By Kendra Scott, Work and Travel Cultural Assistant

Did you know that “some 795 million people in the world do not have enough food to lead a healthy active life?”* That’s about one in nine people on earth. Wow! It was clear that volunteering in this way was definitely helpful, and a great way to support the local community of the Minneapolis-St. Paul area.

It was a bright, sunny day when we (including my colleague, Wioletta Olszowiec) showed up to volunteer at the Second Harvest Food Bank in Minneapolis-St. Paul. All 53 of us were happy to get out of the heat and into the large sprawling (and air-conditioned!) warehouse. Have you ever been to a large food bank before? It’s incredible! It was very well organized, and filled to the ceilings with food and boxes. The employees greeted us with friendly smiles and were happy to have our group there to help. There were multiple stations throughout the large warehouse. Before we started sorting and packaging food though, we filed into a colorful and bright room and learned all about Second Harvest.

Our Second Harvest group leader told us all about the importance of giving back to our communities and how we would be impacting the community through our work.

It not only opened our eyes to hear statistics on hunger and how it’s affecting our world, but it definitely geared us up to jump into the warehouse and start volunteering.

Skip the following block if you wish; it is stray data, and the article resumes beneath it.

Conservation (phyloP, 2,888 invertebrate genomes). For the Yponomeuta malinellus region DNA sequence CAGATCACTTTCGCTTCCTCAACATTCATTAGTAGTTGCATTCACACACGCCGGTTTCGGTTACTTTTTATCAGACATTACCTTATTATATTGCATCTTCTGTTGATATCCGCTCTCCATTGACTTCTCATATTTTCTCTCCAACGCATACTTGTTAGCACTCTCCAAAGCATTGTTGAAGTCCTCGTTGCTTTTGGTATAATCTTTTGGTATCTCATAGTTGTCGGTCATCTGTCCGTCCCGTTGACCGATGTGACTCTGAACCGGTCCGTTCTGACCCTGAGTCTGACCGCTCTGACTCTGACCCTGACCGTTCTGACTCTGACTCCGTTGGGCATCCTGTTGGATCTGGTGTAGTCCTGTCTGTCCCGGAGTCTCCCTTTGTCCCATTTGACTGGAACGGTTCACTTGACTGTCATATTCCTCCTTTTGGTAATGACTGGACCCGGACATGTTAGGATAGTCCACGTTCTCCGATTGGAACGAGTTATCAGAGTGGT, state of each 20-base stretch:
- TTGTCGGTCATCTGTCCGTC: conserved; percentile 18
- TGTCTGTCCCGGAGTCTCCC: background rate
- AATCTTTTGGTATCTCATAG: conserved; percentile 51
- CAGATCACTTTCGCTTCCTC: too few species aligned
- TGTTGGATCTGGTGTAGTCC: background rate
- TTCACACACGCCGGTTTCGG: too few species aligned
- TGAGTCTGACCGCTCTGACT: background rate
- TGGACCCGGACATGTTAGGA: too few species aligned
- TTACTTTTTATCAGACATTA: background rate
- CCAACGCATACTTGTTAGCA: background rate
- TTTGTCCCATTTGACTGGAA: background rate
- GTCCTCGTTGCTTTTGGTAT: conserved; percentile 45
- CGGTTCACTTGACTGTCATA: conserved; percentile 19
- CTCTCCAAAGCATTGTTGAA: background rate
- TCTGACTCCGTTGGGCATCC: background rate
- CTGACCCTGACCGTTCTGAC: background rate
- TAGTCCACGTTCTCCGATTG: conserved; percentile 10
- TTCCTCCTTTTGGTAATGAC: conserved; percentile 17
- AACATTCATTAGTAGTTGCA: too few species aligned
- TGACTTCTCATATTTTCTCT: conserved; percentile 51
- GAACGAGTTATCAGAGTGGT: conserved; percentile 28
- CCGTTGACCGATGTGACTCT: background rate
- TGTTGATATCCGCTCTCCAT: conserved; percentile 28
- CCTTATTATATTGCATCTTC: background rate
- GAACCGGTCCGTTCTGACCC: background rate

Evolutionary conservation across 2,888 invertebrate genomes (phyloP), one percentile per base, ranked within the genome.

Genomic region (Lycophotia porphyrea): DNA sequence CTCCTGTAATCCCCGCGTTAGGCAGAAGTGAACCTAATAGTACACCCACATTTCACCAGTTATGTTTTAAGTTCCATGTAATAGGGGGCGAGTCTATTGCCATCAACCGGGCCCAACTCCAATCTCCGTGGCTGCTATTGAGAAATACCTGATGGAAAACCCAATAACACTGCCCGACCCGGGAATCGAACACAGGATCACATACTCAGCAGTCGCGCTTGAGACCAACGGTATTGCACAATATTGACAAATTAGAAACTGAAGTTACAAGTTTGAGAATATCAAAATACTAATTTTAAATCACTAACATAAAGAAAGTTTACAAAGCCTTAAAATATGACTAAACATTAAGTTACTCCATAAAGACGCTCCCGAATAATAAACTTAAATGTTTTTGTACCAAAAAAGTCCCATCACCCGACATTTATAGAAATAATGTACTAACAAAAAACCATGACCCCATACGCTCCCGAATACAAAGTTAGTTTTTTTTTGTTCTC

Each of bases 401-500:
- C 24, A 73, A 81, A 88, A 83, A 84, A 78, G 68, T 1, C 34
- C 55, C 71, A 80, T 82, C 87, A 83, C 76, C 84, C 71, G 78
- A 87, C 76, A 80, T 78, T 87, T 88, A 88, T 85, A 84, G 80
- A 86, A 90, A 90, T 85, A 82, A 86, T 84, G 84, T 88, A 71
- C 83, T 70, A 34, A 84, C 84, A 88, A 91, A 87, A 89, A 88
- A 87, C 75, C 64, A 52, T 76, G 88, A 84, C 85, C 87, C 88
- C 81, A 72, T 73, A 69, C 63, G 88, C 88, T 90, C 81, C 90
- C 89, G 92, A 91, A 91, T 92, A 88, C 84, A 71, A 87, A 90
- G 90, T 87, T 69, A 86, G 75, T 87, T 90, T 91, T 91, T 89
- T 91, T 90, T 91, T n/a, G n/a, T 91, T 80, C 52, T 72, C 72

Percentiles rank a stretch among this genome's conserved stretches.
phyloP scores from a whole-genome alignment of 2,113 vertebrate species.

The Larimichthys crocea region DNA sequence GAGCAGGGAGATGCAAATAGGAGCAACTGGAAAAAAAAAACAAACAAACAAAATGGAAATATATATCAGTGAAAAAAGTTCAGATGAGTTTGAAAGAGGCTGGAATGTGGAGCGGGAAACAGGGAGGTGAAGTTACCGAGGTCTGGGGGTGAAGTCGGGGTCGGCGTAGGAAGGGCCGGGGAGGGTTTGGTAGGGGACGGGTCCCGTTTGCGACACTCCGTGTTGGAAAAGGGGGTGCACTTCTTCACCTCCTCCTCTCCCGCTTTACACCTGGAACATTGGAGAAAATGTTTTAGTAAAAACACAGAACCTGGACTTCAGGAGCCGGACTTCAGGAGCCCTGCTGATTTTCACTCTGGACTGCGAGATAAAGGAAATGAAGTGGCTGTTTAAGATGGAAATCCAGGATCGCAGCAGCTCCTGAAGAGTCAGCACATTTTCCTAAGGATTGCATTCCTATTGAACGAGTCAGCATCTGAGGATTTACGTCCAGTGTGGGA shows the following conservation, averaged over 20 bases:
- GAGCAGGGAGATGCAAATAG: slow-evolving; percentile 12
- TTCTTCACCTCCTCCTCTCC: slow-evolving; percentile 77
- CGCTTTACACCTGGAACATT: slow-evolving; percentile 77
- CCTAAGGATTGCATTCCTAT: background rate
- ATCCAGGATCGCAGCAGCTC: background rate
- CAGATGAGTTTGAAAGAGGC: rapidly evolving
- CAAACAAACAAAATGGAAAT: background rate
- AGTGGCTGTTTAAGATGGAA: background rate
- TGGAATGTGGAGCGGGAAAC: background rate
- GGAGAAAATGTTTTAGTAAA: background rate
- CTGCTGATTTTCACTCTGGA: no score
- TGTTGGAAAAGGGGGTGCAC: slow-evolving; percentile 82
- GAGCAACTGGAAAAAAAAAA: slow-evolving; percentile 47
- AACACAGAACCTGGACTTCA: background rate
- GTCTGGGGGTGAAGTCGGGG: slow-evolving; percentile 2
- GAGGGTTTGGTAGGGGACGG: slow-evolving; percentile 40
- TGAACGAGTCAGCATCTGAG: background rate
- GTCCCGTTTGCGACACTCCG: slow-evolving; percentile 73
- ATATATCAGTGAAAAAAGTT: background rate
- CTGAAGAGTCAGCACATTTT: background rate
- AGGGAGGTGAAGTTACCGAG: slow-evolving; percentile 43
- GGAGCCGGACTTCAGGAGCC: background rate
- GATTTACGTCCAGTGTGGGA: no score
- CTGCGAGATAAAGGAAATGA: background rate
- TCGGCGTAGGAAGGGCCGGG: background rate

We walked over to the hand-washing station and picked out some gloves, aprons, and hair nets and got to work. Some worked at the potato sorting station where we tossed the potatoes that were not good to consume. There was energy in the air – an excitement and anticipation – as participants carried on in lively conversation, making new friends, and exchanging stories of their first few days in the United States.

At the next station, participants diligently measured and poured rice and beans into plastic bags. We learned that this is a great way to provide a meal with sufficient nutrition.

At the next station there were crates filled with dry foods, and wet foods. Here, we would measure specific amounts of food to pack into a box. Then the box would be sent down a conveyor belt, and was ready to be sent out to those who needed it.

Three hours later we had packed…drum roll please… 16,466 POUNDS OF FOOD! It was shocking to see how much we could accomplish in a small amount of time. As each participant broadly smiled at the camera at the end of the event, and proudly held up their certificate that was presented to them upon completion, it was pretty clear that they were proud of what they had accomplished.

*Reference: World Food Programme.